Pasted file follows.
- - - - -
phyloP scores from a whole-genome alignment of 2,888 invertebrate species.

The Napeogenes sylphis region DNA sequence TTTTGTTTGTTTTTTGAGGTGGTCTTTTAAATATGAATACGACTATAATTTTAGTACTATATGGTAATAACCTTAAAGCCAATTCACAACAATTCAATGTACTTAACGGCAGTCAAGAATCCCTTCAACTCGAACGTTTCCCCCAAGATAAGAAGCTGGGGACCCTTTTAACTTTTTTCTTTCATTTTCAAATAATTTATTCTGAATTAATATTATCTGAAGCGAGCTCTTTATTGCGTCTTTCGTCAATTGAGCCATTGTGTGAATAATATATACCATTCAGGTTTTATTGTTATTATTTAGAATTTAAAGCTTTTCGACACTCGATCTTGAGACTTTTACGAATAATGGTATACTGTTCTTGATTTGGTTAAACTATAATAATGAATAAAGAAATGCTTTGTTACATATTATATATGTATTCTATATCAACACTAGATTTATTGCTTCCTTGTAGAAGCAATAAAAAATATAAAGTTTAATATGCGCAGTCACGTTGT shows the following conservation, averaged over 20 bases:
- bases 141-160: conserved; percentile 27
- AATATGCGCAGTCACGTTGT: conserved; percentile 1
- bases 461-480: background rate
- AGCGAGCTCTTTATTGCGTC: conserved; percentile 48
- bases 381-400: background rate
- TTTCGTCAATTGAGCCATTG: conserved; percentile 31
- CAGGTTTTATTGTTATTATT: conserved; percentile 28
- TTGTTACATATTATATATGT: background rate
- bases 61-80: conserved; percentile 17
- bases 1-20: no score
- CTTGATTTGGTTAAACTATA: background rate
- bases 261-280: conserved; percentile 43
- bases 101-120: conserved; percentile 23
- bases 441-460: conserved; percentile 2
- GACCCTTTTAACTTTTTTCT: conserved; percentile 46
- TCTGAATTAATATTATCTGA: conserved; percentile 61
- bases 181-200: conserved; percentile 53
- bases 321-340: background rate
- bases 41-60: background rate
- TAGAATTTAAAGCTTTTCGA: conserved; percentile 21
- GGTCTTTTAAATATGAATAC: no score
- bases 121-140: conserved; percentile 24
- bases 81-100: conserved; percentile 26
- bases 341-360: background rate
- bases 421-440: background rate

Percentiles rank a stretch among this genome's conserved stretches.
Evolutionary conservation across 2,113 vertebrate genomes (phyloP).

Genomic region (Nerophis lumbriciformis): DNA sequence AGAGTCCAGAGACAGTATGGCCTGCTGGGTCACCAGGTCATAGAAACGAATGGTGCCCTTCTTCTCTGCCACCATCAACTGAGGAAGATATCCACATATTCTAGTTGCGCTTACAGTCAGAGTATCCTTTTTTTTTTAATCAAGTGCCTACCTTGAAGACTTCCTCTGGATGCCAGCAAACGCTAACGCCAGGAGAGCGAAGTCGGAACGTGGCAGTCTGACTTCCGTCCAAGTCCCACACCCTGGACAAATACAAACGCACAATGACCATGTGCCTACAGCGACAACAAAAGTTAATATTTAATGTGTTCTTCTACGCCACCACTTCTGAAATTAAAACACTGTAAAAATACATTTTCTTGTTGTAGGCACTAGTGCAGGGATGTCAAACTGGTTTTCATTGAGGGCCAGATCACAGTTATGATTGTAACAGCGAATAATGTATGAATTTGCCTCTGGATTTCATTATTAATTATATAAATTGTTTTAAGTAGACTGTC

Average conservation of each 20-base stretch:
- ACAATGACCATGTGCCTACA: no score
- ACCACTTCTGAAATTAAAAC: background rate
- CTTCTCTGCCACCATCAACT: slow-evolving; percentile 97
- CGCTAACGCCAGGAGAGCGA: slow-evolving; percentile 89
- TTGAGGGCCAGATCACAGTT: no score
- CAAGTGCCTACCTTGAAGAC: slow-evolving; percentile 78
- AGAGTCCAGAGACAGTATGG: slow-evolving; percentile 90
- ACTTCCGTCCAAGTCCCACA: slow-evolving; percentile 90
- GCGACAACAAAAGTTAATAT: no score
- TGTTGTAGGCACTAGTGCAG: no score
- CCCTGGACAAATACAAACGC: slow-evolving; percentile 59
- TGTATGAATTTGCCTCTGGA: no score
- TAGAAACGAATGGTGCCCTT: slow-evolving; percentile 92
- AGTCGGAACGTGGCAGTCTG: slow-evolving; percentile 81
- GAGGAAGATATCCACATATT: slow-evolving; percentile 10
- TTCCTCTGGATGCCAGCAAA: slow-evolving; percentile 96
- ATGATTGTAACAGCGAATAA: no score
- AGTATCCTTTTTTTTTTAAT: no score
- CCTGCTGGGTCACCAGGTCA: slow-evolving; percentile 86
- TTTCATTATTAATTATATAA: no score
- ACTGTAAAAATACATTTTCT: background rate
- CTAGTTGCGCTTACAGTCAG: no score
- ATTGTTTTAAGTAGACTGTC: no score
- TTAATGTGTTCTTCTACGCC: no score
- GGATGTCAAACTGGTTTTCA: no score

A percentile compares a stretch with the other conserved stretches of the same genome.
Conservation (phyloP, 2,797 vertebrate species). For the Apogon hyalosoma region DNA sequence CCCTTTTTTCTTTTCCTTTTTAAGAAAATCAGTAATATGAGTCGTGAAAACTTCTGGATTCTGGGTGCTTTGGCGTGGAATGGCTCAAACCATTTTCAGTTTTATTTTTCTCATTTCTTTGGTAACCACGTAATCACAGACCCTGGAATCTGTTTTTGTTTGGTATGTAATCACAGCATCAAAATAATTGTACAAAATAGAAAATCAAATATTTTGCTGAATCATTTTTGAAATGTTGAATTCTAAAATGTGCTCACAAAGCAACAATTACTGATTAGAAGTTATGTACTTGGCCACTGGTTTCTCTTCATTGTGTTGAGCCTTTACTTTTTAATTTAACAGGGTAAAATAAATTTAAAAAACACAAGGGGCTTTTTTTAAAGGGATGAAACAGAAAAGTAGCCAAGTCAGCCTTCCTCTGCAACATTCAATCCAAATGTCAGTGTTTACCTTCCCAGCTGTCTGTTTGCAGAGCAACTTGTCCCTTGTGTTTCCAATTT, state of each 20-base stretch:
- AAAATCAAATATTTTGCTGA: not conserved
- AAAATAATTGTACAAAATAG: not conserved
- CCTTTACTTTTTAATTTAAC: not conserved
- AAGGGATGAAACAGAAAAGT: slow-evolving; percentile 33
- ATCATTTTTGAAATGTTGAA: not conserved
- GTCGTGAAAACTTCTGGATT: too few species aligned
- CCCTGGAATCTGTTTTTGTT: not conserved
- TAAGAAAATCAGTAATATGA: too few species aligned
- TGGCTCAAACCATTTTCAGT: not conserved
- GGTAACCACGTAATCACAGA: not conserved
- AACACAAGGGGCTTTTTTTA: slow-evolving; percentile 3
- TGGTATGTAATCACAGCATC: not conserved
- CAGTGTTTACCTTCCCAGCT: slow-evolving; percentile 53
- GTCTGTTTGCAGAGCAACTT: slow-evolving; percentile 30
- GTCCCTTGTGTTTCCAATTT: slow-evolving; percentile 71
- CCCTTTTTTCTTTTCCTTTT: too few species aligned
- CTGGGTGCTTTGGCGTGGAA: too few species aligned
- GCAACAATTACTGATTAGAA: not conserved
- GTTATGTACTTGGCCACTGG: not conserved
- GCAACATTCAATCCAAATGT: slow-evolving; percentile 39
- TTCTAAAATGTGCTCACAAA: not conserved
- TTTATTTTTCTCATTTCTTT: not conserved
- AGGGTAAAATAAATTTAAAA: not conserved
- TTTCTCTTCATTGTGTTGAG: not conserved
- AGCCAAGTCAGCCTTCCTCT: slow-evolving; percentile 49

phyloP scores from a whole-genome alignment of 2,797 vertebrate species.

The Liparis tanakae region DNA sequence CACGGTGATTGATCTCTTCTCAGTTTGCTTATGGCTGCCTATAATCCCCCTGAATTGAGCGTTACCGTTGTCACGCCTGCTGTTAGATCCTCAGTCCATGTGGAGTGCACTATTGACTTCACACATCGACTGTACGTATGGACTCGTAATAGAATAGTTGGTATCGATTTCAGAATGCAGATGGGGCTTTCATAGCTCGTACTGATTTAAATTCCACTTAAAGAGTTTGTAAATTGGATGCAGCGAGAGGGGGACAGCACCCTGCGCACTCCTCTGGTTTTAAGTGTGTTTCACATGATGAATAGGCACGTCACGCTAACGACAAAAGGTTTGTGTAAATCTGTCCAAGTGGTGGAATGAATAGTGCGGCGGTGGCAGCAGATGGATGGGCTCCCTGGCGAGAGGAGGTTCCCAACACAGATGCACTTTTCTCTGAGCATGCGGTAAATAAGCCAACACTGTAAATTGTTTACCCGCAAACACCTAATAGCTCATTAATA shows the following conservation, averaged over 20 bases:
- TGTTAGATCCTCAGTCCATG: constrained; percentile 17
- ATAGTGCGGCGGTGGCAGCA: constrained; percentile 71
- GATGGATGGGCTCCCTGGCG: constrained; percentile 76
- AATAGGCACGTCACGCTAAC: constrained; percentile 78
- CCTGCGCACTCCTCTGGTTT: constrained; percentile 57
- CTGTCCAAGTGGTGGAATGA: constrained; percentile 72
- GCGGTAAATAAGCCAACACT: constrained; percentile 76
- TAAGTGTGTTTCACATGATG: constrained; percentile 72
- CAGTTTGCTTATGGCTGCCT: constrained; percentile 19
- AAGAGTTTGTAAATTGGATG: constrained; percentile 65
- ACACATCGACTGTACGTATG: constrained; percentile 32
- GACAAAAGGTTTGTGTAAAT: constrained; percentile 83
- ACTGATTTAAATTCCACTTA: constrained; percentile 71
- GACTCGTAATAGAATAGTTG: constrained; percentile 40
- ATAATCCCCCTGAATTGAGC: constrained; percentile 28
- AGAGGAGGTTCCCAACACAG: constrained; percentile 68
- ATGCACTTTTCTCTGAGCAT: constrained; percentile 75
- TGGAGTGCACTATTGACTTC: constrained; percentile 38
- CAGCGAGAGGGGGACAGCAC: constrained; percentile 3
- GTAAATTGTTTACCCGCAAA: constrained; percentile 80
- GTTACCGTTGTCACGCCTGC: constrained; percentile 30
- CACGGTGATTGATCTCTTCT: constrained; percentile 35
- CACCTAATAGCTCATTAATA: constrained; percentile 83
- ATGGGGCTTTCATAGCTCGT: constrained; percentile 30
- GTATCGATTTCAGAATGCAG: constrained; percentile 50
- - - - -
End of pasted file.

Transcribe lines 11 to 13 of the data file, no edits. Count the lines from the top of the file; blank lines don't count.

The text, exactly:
- bases 61-80: conserved; percentile 17
- bases 1-20: no score
- CTTGATTTGGTTAAACTATA: background rate